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Discussion Starter · #1 ·
At Bradney's suggestion, here's my reply to Bill and Daphne on what we might ask in the rules to make the process that Randy Zimmer went through in Rim work better. Part 1 is specific replies to Daphne's points that I think show we have inadequate procedures in the current rules. Part 2 has 2 speicifc proposals to change that. Wording improvements, views on possible unintended results, etc. are wanted.

Thanks,
Mark Bowers :)

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PART 1

>8.2.A.5: 5 minute penalty for initial traffic citation
>(other than speeding) Note: 8.2.C.1 allows for exclusion
>for more than one traffic citation.

Does not apply here; no citation was issued. Note to everyone: The requirement for a citation to be issued is that this provides documented proof of an offense from an independent party, that avoids the possibility of one competitor "finking" on another for advantage.

>
>8.5.2 - regarding the conduct of contestants
>Any participant charged with an offense under this Article
>shall be fully appraised of the charges and afforded an
>opportunity to answer then in writing to the RSD.

Daphne, I do believe that this section on unsportsmanlike conduct is intended to apply to "after-the-event" discipline, when grave improprieties can be dealt with after the heat of battle, like on-track incidents of intentionally wrecking someone else, fighting with a spectator, etc. This language comes from road racing events, where you have one race, and that's it, not what are a series of small races (stages). All of the processes described involve written actions with no time limit, and the entities involved on the SCCA side are the Pro Rally Department (PRD) and the Rally-Solo Department. Even if the PRD is represented in the form of Kurt or some other designated person, these procedures cannot be adequately during the progress of an event. The only portion of 8.5 that applies is the first paragraph of section A, which sets forth a requirement for conduct, but no specific penalties.
>
>Section 8.2 prescribes the above as normal penalties, but
>does allow the Event Steward to exclude a competitor if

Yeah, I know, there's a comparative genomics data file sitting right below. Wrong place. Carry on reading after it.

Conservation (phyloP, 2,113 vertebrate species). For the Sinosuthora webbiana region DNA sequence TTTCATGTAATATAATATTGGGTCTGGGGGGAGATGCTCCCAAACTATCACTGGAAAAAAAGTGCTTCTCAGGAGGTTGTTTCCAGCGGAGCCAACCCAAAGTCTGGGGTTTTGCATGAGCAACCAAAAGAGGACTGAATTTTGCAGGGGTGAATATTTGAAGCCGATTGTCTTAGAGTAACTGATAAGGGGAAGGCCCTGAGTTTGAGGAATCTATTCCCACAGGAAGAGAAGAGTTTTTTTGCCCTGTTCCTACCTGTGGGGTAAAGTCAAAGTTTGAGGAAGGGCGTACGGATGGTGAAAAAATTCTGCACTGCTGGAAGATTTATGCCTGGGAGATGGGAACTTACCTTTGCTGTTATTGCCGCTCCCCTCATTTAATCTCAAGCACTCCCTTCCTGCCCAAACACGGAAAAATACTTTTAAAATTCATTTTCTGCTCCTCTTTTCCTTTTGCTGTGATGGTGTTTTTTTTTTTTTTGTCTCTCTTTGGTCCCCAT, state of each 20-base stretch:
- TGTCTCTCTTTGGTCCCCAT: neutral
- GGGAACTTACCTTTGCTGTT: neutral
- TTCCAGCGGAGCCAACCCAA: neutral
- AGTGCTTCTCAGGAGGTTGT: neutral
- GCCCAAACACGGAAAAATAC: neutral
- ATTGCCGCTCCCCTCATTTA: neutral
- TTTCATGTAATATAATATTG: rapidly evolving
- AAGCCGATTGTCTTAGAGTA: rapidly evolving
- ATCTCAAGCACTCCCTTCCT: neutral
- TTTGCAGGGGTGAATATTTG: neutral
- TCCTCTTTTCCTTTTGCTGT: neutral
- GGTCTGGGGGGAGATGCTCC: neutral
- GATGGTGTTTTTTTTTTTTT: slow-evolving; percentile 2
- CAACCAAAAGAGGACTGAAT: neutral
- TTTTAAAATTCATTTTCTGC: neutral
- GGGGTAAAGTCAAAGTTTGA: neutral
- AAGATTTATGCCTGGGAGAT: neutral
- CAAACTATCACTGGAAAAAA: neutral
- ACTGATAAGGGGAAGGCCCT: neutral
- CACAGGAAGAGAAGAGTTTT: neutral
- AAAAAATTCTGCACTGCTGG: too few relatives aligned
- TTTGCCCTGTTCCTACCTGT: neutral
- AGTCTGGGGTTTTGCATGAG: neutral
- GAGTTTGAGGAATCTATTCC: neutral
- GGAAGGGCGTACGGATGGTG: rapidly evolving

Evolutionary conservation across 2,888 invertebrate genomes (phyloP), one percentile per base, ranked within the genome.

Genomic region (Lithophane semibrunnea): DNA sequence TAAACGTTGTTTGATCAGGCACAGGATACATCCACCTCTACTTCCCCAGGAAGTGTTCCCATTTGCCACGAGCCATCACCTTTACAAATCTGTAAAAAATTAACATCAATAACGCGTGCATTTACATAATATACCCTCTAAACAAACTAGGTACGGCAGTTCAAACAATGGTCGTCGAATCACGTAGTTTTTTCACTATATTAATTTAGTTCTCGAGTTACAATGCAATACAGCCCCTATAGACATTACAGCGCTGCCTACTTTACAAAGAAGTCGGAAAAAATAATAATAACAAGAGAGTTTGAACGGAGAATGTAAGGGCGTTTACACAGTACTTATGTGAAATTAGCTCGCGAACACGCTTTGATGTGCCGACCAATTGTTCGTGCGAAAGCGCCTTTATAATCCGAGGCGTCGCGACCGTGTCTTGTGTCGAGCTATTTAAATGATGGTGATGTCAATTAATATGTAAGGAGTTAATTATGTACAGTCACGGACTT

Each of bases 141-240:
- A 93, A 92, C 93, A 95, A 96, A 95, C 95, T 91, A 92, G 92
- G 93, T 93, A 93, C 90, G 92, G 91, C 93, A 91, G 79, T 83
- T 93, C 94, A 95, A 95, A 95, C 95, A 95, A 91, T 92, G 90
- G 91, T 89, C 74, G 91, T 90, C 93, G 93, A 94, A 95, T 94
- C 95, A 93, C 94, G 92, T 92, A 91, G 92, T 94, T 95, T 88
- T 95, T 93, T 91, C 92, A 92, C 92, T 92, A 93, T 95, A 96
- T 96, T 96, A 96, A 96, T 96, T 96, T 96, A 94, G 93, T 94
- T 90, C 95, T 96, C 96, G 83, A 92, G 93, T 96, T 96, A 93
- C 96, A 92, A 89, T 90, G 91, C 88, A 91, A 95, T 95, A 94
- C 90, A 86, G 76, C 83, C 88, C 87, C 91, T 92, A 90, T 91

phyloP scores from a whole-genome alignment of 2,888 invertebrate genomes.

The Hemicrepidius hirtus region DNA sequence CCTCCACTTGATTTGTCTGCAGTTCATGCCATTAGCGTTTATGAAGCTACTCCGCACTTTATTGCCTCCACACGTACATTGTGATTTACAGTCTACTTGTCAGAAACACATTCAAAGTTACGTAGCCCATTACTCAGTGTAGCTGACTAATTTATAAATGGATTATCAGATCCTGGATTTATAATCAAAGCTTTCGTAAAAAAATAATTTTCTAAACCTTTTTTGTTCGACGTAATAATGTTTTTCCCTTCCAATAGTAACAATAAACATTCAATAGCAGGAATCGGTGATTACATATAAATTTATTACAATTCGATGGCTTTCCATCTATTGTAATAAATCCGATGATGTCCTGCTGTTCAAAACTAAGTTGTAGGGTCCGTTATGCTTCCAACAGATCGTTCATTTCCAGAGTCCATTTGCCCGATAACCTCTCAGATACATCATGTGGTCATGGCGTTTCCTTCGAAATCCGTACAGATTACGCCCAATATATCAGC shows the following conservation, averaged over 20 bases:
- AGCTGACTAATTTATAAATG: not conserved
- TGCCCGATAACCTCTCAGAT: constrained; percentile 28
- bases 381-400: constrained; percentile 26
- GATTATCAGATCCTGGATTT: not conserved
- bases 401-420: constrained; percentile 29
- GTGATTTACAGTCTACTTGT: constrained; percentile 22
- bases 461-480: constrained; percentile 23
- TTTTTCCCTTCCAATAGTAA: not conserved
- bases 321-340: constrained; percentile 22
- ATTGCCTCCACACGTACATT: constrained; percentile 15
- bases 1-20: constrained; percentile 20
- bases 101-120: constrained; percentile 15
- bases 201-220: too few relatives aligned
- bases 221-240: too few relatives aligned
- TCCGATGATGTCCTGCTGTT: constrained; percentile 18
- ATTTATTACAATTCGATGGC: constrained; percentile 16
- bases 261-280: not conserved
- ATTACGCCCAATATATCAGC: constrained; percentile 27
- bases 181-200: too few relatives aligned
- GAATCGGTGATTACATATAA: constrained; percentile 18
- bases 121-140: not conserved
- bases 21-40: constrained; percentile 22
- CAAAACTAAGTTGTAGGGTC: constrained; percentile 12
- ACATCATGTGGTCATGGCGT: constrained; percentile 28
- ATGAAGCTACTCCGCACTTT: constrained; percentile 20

>warranted by the offence.

The hole in using this in Randy's situation is that unportsmanlike conduct is not a listed offense. It appears that this should be added.


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PART 2

Daph, Bill, et al:

It appears to me that the only possible charge against Randy that cold possibly be pulled out of the rule book is unsportsmanlike conduct. However, I think that application of this charge of this offense is a bit of a stretch, depending on what you think "sportsmanlike conduct" is. I think the real charge should be along the lines of "conduct that violates state law but does not involve a citation, and/or endangers the public, or threatens the future of the sport or event".

Hmmmm, maybe this IS unsportsmanlike conduct. If so, Bill, first rules change suggestion: I would suggest that a broad definition of unsportsmanlike conduct be proposed for inclusion in section 8.2, as a specific, chargeable penalty, with specific penalites outlined. I can try to wordsmith this if you like. (Where is ole' Adrian when you need him? Ooooh Adrian.......)

Then, specific procedures should be incorporated for exclusion during an event; the procedures in 8.5 are not intended, and are quite inadequate, for an "event in progress" in dealing with this situation.

I would suggest that the whole issue of exclusion while an event is in progress be addressed specifically in section 8.2 by added language. Suggestions on wording:

" A competitor whom the event steward considers for immediate exclusion from an rally in progress will be presented with the charges immediately, and will be given 30 minutes to respond in person to the event steward(and explain the situation; bad language here), before the penalty may be enforced. This process can only be applied at a major break in the event, when adequate time is avialable for this process."

My rationale: Charges for a serious penalty are presented, defense is allowed, and adequate time is insured. The bad thing about a rally exclusion is that if you are vindicated later, there is no redress.

Your thoughts are welcome!

Mark B.:)
 

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Mark -
A great and timely discussion topic since I am sitting here with the rule book listing all the changes I would like to see next year. I plan to look at exactly the rules you mentioned shortly and will post as soon as I do.